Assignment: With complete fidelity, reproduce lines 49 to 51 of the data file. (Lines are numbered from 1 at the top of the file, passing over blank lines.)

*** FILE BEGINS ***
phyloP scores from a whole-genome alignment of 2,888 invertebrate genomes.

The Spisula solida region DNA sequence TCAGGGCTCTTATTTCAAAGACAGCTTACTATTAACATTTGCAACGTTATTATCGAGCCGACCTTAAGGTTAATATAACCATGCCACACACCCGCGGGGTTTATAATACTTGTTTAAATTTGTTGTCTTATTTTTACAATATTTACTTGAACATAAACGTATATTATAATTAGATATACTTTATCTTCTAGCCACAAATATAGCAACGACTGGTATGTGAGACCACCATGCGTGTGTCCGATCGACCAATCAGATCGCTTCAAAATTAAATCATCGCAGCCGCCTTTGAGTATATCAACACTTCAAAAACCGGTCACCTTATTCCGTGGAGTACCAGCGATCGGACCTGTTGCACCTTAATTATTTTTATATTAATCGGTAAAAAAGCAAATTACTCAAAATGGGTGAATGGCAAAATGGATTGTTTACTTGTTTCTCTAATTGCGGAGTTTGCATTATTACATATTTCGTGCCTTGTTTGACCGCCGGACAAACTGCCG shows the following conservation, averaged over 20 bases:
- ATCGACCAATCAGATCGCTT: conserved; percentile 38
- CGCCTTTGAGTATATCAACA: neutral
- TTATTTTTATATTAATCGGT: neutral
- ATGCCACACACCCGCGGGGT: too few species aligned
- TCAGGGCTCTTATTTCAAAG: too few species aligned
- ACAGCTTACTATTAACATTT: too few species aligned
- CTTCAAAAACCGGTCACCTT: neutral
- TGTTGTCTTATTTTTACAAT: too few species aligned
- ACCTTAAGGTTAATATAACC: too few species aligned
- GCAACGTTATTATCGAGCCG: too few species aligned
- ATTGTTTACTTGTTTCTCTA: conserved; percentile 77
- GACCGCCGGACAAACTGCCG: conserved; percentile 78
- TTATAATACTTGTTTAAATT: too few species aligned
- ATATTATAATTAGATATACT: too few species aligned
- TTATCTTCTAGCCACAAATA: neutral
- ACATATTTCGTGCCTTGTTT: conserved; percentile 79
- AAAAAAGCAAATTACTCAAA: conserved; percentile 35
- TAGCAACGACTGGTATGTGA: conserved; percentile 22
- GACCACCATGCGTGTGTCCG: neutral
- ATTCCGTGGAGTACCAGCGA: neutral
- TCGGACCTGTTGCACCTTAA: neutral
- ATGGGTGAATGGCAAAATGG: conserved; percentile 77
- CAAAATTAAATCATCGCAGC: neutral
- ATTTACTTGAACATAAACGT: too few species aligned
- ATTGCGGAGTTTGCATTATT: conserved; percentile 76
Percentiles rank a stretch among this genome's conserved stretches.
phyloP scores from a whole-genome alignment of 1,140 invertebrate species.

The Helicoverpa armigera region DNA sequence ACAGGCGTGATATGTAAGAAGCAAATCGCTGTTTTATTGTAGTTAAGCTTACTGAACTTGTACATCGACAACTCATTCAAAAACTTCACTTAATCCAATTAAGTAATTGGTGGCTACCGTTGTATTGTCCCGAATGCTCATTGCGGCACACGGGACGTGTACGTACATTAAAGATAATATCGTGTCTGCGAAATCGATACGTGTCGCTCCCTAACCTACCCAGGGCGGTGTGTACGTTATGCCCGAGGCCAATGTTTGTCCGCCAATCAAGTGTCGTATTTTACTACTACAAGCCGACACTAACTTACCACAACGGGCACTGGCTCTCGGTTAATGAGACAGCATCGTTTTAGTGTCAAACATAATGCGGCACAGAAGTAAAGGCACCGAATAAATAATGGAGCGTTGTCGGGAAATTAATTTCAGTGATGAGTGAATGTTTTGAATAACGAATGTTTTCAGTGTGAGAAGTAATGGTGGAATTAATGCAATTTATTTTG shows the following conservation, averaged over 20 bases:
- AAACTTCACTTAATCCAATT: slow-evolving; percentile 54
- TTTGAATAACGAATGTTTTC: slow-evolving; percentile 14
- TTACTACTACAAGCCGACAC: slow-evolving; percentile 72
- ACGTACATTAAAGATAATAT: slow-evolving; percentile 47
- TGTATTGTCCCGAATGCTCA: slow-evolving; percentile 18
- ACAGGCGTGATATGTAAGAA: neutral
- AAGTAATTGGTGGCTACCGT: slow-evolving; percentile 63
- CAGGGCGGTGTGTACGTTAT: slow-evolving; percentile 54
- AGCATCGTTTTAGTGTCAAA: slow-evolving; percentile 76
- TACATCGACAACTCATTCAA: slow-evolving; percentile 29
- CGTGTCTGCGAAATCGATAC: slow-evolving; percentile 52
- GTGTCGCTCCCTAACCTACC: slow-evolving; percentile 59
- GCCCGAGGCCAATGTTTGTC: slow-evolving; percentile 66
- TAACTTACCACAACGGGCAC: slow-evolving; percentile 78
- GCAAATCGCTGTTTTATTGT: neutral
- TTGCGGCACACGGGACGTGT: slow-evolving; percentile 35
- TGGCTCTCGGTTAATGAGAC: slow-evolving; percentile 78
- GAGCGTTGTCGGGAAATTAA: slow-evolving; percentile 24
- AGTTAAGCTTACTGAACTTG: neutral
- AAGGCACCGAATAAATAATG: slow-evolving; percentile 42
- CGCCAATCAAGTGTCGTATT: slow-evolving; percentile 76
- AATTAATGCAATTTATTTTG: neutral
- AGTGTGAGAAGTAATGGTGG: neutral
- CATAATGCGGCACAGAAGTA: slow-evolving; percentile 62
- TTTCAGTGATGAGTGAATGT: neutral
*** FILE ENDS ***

- AGTTAAGCTTACTGAACTTG: neutral
- AAGGCACCGAATAAATAATG: slow-evolving; percentile 42
- CGCCAATCAAGTGTCGTATT: slow-evolving; percentile 76